On the trip to Geneva for the Seal Products hearings I've been reading Benn Steil's account of the struggle of personalities, ideas and national allegiances in the creation of the post-war international economic order. This is a fascinating tale, told with a sense of dramatic tension, real political savvy, and a willingness to present the economic ideas and issues in a sophisticated but clear manner that won't bore specialists while illuminating generalists. One of the interesting things that I learned to appreciate from Steil's account is how trade questions were viewed, on both sides of the Atlantic, as part and parcel of the challenge of creating new monetary arrangements. Freely floating exchange rates were regarded, almost universally, as not only disastrous for financial stability but menacing to open trade as well. Keynes's position on free trade veered considerably, always in relation to what would work for domestic policy and allow states to pursue effectively full employment.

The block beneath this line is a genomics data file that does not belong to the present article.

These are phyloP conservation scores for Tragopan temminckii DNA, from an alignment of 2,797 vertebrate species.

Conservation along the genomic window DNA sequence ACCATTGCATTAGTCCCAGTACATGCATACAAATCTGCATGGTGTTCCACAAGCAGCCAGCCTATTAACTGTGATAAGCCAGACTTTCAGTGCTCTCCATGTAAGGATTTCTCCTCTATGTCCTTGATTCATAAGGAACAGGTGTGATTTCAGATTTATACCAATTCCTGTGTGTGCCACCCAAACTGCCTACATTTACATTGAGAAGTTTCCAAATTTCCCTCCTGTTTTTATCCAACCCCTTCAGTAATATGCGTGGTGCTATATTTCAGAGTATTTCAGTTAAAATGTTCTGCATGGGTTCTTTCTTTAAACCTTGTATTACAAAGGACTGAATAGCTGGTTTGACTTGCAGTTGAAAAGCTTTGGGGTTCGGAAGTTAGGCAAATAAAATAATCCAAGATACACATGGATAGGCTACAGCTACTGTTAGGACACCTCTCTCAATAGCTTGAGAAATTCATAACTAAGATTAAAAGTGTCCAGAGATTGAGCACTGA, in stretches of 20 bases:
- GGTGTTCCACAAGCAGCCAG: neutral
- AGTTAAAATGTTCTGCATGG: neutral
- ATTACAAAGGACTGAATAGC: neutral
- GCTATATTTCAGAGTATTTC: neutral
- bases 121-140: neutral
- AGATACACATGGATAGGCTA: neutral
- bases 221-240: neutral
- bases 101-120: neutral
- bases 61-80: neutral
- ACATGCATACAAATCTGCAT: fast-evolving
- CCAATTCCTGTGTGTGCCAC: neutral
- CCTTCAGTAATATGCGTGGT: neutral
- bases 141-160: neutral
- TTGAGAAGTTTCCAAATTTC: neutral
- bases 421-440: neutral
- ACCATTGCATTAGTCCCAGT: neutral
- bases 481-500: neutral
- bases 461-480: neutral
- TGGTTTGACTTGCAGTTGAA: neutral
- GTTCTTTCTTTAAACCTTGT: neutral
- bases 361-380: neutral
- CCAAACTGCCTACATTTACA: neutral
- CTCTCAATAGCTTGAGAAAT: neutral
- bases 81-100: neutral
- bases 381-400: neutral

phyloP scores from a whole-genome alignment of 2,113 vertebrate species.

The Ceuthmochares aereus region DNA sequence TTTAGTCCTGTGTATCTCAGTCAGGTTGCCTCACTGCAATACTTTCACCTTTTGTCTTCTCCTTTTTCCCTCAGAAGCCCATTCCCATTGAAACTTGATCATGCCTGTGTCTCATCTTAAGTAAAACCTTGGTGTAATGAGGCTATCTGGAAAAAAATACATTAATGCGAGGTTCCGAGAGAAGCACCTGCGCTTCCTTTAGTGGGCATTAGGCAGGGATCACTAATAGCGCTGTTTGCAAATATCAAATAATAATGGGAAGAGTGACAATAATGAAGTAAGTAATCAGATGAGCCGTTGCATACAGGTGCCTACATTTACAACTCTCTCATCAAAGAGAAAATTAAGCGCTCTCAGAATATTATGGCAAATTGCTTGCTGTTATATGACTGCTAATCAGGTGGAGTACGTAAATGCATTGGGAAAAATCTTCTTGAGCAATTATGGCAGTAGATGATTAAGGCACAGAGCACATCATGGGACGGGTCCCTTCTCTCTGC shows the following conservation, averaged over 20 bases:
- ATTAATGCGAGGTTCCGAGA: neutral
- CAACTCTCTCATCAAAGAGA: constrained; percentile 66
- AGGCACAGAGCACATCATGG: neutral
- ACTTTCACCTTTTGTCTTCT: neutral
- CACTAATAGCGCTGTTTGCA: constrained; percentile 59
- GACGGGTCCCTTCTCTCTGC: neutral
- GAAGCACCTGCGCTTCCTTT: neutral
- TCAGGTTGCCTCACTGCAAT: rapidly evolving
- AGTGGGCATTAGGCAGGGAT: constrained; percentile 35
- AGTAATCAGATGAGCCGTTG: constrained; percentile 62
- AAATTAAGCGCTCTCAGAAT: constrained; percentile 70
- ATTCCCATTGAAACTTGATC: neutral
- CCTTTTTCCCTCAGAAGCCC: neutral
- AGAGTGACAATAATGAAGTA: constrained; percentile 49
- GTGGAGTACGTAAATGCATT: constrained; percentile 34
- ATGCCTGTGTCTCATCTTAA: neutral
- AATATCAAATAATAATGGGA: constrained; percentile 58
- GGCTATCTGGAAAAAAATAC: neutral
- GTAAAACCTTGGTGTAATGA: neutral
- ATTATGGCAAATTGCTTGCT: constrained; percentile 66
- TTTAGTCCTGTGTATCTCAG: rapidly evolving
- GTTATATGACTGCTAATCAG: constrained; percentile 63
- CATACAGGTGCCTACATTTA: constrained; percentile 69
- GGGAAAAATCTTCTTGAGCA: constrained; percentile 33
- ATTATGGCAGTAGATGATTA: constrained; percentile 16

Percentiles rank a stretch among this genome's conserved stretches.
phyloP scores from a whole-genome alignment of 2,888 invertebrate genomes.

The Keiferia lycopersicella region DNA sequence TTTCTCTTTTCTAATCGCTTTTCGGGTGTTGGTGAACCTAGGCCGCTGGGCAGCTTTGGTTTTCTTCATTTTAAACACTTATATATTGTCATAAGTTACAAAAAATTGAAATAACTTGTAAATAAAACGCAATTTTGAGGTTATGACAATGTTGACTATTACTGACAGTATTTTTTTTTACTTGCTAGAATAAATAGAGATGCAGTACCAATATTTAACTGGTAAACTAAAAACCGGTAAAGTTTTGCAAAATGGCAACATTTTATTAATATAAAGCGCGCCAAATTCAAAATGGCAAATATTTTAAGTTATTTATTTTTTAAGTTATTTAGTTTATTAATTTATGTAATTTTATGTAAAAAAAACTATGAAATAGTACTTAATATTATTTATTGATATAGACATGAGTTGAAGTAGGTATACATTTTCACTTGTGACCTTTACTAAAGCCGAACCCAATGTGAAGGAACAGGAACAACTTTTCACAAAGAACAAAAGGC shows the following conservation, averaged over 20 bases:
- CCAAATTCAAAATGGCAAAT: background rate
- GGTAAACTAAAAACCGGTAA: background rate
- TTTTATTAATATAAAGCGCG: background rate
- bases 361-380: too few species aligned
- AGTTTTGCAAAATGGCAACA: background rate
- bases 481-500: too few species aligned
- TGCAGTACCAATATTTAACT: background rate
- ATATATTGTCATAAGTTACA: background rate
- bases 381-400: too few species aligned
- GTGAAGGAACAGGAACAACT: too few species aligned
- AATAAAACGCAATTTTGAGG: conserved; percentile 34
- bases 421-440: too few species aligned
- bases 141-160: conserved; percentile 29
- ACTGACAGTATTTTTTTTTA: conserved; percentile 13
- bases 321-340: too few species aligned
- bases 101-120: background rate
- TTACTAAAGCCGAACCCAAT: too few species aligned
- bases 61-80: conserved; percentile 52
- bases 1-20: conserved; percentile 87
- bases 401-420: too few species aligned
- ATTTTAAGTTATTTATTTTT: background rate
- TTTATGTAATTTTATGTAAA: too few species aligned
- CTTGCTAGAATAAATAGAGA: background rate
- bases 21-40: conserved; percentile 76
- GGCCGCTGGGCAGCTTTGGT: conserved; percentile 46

While Harry White, the key American figure, turned out to be naive about the Soviets and an actual informant, it makes me more uncomfortable to be reminded of Keynes' (undenaible) anti-Semitism and other prejudices of the educated civil servant/academic British upper middle class to which he belonged.
I could say much more (and will in further posts), even though I'm only a third of the way through the book. Bottom line: read it!
(a great companion read is the Genesis of the GATT, co authored by my colleague Alan Sykes, Petros Mavroidis, and Doug Irwin).